By Joshua.Chambers

03 Jun 2010

While civil service salaries come under pressure, the government has announced a bold legislative programme. Joshua Chambers picks out the key bills which will affect officials’ work – including the plans for welfare reform.

The Queen’s speech stirs the spirits like a wooden spoon in cold porridge; it may be unheated and perhaps unappetising, but it is packed with policy protein that civil servants must quickly digest.

“Enough with this gastronomic metaphor,” as Boris Johnson once exclaimed, but the point is clear: the new government’s agenda presents a challenge which requires the civil service to adapt – not least because some measures involve changes to the machinery of government within which officials must operate.

Many elements were predictable, especially given the advanced leaking of the draft speech in the Sunday papers. For example, Parliament was primed for the announcement of the government’s plan to reform the House of Commons and hold a referendum on a new voting system.

While it may seem a measure of less interest to the civil service, the proposed reduction in the number of MPs could affect the makeup and organisation of select committees, whose reports and scrutiny often focus on the work of officials.

Other bills seek to reduce the amount of data the state holds on its citizens, and to bring about the election of civilian police chiefs. These measures will require much planning and will have a large impact on how Whitehall operates.

Below, CSW outlines four bills that give a flavour of the aims of the new regime; each of them have the potential to drastically alter the ways in which departments and civil servants do business.

Public Bodies (Reform) Bill

The incoming government, like so many before it, dislikes so-called ‘quangos’ and wants to reduce their number. The mission statement of the bill is clear: “The cost of bureaucracy and the number of public bodies will be reduced.”

All quangos are under scrutiny, and the function of each body will henceforth have to be assessed every three years (previously, it was every five). The new government has already started its cull by abolishing Becta, the national body to promote technology in schools – a move which will save £65m.

The government wants to cut £1bn from the quangos bill annually, but Professor George Jones, emeritus professor of government at the London School of Economics, argues that cutting quangos doesn’t necessarily reduce the cost of government. The simple “fact of dismantling these bodies”, he argued, won’t necessarily reduce costs because “you’ve got to employ civil servants to do the job.”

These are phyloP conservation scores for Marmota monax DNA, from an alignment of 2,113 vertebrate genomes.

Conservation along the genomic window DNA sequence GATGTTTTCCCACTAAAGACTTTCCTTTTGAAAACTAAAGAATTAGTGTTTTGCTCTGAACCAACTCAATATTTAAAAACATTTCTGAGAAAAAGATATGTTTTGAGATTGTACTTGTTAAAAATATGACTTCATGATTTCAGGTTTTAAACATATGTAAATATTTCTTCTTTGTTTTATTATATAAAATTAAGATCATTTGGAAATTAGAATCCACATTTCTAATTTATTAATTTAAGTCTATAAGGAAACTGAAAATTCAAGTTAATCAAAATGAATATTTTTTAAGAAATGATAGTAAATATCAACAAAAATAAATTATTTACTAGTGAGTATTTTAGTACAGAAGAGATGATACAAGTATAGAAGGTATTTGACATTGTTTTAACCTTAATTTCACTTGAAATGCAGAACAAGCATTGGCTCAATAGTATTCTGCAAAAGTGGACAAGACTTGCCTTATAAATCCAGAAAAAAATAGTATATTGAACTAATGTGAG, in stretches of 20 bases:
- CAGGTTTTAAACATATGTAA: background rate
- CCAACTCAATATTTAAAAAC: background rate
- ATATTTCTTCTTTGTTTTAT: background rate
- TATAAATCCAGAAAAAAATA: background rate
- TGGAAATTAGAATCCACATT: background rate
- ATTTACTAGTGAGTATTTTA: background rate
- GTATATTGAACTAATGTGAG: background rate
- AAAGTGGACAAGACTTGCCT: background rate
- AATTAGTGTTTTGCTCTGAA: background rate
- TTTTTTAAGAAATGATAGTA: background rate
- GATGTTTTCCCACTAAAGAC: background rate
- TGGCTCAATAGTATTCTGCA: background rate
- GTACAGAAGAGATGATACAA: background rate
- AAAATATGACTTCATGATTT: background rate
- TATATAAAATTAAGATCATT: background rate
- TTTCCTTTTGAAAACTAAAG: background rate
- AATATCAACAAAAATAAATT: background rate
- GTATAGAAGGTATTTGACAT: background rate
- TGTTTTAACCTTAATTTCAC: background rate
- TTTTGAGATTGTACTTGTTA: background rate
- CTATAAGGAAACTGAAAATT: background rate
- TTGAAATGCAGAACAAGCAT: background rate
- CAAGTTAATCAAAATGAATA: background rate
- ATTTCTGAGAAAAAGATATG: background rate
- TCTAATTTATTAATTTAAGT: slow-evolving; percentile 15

When David Cameron set out his policy last year, he questioned the “accountability, public spending control, and sheer effectiveness” of quangos. Indeed, both the Conservatives and the Liberal Democrats have long aimed to remove “unnecessary” bodies – but previous governments that have pledged to attack quangos have ended up finding the format rather too convenient to dispense with.

Quangos allow ministers to develop centres of expertise, hand politically sensitive decisions to external bodies, and move parts of government closer to the front line, points out Professor Jones. “It won’t be long before they come back, as ministers find they are extremely useful,” he predicts. Indeed, the direction on quangos is not all one-way; the government has just established its new Office of Budget Responsibility.

Decentralisation and Localism Bill

A key theme for the Conservatives is devolving responsibility to local communities, and they released a number of green papers on it while in opposition.

Regional Spatial Strategies – which set housing numbers – are to be scrapped, with housing and planning being devolved to local councils. According to Dermot Finch of think tank the Centre for Cities: “The government thinks that will encourage new development because it will be engaging people more often, but there is a risk it could also incentivise no action at all – there’s always been a risk of ‘nimbyism’ being given encouragement.”

The structure of the planning process will change, with the newly minted Infrastructure Planning Commission (IPC) – which only came into being in March – being abolished to make way for a Major Infrastructure Unit within the Communities and Local Government department.